Leeds to play key Brexit role by hosting hundreds of officials working on EU withdrawal

The office will form part of a Government hub which will see 6,000 civil servants working in the city centre.
The office will form part of a Government hub which will see 6,000 civil servants working in the city centre.
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Leeds will play a key role in Britain’s withdrawal from the EU by hosting an office for hundreds of officials dealing with Brexit, it has emerged.

The Government has paid Bradford furniture manufacturer Flexiform £700,000 to deliver 1,000 lockers, 700 chairs and 700 desks to HM Revenue and Customs’ office in Wellington Place by December 5.

Leeds' Brexit office in numbers.

Leeds' Brexit office in numbers.

The contract, for the work, first unearthed by Politico, states: “If furniture is not provided for this increased demand HMRC will be unable to support essential delivery of the UK’s exit from the EU.”

HMRC has previously said it needs up to 5,000 extra staff to cope with Brexit.

They are likely to focus primarily on delivering new methods for monitoring goods crossing the border and collecting duties if Britain leaves the EU customs union as promised.

They could play a key role in preparing for Theresa May’s controversial backstop plan to keep the Irish border open, with the Prime Minister envisaging a temporary customs union with the EU for the whole of the UK.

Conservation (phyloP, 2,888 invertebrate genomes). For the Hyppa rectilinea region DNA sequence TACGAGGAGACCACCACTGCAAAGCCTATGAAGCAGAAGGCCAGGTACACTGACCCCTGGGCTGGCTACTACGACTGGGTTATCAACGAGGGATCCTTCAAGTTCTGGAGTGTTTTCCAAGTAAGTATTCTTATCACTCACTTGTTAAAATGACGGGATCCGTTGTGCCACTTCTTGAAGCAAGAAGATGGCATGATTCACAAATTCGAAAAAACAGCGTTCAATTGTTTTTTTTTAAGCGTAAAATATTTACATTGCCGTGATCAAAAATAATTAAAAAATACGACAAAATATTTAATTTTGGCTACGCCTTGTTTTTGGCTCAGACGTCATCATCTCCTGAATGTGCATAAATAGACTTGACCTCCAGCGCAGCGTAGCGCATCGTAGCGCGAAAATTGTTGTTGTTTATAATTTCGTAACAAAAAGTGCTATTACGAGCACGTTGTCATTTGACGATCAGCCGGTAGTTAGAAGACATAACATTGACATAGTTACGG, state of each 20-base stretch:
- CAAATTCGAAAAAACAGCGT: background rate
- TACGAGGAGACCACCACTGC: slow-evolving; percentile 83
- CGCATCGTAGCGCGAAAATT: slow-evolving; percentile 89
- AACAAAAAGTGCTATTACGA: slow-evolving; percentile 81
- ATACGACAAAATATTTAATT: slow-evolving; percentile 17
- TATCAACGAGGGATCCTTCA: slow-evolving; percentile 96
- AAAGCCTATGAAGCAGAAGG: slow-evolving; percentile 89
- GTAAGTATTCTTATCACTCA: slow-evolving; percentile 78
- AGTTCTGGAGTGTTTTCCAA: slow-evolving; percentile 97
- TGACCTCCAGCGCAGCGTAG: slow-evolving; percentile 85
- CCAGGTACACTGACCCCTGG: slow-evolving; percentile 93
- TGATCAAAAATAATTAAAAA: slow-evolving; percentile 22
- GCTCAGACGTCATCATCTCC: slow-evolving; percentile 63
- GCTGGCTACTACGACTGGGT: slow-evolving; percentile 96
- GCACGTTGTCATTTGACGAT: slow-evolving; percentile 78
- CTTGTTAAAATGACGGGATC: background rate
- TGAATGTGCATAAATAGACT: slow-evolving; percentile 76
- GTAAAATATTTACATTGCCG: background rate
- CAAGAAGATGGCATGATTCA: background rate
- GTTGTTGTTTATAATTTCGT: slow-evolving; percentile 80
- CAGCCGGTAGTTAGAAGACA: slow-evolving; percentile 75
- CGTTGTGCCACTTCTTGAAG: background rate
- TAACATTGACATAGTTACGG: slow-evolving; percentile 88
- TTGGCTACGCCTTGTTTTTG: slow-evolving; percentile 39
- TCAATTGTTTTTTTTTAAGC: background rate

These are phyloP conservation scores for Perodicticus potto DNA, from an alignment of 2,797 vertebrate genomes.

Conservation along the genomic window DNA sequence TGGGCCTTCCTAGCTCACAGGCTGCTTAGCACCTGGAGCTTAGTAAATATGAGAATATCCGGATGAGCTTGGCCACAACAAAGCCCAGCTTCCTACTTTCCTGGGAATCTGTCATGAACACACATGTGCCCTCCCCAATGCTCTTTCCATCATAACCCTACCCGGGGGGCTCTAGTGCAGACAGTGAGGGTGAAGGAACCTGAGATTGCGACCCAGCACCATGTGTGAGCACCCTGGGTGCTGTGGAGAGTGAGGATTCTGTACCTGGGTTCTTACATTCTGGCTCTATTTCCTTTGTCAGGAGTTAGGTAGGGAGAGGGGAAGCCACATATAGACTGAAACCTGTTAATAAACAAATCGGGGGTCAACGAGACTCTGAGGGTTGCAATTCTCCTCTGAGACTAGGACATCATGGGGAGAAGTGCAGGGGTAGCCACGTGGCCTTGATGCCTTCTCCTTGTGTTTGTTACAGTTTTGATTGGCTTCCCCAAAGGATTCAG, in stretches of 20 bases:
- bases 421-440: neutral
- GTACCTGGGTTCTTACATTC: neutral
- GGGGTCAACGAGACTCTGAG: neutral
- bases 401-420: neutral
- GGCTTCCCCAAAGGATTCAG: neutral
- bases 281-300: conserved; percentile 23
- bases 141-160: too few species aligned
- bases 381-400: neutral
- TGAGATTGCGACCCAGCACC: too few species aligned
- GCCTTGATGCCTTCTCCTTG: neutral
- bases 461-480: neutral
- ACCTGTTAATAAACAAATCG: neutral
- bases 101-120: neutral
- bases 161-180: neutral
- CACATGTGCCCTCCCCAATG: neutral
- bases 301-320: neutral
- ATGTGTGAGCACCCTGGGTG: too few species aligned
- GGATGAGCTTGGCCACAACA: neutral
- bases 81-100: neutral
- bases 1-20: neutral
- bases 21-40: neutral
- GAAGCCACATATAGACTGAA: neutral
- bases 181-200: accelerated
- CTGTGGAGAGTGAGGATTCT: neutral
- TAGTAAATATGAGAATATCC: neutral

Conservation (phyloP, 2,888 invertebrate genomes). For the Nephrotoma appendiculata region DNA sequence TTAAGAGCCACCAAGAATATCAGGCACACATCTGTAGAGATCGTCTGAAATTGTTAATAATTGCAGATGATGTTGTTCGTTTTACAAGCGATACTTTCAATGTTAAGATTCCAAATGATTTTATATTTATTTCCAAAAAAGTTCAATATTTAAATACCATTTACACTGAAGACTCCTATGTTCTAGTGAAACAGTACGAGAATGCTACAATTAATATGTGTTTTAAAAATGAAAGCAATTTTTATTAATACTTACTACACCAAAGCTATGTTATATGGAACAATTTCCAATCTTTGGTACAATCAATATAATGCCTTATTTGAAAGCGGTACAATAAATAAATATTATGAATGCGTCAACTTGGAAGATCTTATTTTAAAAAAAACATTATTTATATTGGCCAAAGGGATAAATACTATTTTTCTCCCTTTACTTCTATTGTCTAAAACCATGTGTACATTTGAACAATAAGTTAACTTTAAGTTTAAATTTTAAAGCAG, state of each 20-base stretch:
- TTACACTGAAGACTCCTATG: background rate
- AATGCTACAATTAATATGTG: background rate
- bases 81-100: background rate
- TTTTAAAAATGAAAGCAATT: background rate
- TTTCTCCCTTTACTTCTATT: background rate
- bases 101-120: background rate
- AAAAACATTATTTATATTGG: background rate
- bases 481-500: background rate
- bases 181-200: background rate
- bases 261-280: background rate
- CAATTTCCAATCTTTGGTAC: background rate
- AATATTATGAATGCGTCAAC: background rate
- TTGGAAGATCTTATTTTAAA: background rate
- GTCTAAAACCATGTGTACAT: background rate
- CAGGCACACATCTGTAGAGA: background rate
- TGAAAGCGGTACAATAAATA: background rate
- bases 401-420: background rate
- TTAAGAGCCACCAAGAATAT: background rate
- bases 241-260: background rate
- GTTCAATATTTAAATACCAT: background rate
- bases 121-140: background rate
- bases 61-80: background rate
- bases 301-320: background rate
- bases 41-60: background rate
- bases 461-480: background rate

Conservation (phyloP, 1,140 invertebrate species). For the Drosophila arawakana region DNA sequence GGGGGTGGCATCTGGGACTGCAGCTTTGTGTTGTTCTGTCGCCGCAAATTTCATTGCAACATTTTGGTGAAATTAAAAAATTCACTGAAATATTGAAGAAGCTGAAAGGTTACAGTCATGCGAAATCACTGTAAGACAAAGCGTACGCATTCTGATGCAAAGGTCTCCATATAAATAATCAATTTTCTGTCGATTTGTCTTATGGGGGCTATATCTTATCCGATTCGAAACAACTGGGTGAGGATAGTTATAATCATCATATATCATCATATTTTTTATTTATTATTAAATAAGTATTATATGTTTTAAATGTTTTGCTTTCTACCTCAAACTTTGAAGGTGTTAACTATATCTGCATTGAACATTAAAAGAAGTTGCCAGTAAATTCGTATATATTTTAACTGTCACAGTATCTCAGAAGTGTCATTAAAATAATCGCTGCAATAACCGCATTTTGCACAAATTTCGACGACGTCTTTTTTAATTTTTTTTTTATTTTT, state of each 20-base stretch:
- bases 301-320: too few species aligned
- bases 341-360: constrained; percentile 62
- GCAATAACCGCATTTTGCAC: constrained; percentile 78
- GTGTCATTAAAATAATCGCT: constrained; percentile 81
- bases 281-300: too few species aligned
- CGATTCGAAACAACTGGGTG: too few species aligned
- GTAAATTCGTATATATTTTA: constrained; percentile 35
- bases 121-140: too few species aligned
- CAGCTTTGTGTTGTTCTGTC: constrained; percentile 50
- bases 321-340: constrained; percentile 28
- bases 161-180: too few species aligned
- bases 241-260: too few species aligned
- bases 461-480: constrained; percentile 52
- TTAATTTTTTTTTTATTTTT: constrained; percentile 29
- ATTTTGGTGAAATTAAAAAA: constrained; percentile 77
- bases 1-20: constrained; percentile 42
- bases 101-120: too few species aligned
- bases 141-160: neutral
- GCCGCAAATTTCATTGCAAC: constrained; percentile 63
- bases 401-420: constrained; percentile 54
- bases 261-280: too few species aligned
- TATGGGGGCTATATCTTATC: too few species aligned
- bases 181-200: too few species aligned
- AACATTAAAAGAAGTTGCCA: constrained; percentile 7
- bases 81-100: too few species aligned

If there is no deal, staff will have to ensure new customs procedures are in place by March 29.

The contract states: “To deliver Brexit, HMRC will need to increase overall headcount to prepare for and carry out extra work related to Brexit.

“This in turn will mean that estate needs to be found on either a temporary or permanent basis to accommodate the staff increase.

Capacity has been identified to accommodate up to 3,980 staff by the end of 2018/19 against a peak Brexit demand in 2018/19 of circa 5,000.”

It will form part of a new hub which will see 6,000 civil servants working in the city centre.

HMRC said: “We have said we will need up to 5,000 additional staff across the country to work on the UK’s exit from the EU.

“Naturally these teams will need places to sit, work and collaborate.”